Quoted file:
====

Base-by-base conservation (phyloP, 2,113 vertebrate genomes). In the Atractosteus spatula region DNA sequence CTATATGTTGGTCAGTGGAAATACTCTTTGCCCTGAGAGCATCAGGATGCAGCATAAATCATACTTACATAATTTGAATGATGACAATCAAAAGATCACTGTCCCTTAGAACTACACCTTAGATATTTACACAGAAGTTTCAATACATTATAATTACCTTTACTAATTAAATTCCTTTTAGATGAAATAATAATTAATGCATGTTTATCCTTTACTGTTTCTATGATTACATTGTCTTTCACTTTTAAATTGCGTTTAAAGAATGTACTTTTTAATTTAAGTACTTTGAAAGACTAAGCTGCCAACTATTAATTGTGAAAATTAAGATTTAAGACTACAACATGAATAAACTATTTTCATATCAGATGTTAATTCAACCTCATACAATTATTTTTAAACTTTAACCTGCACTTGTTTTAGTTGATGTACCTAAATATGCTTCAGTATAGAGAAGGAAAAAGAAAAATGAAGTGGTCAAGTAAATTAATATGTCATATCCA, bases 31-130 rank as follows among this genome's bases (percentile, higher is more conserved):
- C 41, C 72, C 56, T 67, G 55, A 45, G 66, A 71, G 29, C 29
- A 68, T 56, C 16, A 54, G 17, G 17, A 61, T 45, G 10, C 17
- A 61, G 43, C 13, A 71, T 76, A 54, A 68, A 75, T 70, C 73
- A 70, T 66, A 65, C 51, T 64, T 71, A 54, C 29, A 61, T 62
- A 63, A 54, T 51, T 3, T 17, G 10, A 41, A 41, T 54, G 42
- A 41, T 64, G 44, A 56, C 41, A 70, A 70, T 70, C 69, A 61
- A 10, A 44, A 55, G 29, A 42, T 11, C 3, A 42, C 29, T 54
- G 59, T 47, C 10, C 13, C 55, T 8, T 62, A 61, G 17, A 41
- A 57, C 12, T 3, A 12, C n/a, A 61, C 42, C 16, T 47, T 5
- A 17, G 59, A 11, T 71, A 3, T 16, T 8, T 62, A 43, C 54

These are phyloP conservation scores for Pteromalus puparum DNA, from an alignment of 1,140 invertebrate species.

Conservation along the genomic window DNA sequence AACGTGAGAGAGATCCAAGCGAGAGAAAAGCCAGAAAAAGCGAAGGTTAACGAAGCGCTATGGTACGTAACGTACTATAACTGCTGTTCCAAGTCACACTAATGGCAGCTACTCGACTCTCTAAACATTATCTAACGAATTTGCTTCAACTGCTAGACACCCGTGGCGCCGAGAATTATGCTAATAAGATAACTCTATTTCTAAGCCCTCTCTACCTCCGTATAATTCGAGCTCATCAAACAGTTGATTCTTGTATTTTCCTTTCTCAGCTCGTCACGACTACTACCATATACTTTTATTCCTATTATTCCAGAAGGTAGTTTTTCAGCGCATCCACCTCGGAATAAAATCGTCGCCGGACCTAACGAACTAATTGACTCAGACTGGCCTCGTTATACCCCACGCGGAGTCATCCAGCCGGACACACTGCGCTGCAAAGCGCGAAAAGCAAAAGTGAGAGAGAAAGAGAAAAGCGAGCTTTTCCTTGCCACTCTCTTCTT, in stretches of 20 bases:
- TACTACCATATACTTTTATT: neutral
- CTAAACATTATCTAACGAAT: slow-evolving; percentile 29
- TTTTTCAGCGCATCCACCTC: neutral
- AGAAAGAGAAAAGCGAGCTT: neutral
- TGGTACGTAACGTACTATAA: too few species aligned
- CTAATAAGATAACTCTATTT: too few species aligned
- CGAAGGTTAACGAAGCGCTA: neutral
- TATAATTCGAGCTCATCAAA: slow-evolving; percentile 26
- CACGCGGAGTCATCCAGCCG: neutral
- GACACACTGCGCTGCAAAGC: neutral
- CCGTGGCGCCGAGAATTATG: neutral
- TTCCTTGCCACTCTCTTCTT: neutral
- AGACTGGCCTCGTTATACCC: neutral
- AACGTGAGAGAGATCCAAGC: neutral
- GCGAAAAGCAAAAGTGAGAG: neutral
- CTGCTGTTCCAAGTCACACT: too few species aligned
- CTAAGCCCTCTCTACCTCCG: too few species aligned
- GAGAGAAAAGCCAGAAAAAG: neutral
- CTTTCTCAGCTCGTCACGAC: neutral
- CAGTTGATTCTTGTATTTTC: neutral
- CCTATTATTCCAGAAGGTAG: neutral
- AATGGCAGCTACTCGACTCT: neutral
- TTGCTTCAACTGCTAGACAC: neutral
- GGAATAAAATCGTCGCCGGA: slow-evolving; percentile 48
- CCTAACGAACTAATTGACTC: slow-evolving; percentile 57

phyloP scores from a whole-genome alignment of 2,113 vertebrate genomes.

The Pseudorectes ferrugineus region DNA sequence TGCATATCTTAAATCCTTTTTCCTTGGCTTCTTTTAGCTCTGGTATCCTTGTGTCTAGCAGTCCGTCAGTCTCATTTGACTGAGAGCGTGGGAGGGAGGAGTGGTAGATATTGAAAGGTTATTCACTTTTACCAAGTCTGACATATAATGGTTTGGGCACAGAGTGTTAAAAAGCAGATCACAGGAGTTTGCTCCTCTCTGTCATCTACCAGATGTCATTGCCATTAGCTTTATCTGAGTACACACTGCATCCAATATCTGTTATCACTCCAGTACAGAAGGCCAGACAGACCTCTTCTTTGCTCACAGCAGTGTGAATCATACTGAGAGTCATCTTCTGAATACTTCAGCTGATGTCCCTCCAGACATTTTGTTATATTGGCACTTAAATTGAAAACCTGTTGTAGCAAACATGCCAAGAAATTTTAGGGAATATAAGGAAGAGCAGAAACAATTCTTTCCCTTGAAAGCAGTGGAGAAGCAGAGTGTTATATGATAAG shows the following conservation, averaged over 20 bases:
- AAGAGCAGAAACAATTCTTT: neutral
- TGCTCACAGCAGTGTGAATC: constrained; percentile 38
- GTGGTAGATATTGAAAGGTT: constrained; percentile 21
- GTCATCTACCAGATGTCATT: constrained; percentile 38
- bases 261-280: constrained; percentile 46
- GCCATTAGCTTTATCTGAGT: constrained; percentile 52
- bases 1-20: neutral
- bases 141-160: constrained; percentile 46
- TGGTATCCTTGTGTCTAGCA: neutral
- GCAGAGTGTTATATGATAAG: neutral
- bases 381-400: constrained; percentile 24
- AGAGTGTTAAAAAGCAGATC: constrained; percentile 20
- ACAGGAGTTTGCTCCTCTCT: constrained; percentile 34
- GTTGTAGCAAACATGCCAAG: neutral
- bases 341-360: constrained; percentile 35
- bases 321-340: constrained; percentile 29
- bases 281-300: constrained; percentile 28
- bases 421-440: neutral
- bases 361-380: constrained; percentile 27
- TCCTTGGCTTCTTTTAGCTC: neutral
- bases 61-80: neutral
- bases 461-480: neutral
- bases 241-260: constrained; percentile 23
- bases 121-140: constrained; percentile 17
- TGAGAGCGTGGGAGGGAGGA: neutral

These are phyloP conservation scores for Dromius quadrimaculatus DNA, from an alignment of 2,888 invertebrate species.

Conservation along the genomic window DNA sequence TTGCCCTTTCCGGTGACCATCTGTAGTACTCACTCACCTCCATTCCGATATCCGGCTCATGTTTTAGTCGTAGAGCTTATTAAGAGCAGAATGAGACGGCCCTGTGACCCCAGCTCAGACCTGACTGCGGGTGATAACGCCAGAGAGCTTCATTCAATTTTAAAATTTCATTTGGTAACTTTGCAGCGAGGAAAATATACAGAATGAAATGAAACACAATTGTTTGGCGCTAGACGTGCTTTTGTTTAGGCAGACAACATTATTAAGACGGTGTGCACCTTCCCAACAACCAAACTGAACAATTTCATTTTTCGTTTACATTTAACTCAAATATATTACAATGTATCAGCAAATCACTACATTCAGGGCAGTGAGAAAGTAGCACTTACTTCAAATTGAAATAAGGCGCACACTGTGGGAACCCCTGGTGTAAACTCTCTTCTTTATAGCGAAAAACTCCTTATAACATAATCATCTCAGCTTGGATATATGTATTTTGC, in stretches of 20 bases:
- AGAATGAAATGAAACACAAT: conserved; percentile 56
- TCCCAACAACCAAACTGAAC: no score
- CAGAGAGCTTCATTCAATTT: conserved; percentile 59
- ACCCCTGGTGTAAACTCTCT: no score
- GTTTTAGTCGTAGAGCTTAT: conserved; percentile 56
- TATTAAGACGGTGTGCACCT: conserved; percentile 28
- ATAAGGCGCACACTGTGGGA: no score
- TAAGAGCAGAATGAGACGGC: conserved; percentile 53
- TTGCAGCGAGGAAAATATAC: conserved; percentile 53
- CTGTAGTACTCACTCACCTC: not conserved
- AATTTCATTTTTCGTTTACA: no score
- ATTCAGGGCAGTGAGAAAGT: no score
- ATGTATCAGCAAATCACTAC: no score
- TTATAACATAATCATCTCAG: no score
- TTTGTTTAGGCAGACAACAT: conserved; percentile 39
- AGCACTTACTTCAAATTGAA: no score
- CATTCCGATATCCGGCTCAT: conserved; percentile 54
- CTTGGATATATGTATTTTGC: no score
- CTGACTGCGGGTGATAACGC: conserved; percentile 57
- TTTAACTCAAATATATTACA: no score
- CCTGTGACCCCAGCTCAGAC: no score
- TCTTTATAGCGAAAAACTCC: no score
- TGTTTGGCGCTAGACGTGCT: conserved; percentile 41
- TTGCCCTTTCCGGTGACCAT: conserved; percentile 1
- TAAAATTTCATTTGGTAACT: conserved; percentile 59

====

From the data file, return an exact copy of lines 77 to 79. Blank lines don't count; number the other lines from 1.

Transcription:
- CTGTAGTACTCACTCACCTC: not conserved
- AATTTCATTTTTCGTTTACA: no score
- ATTCAGGGCAGTGAGAAAGT: no score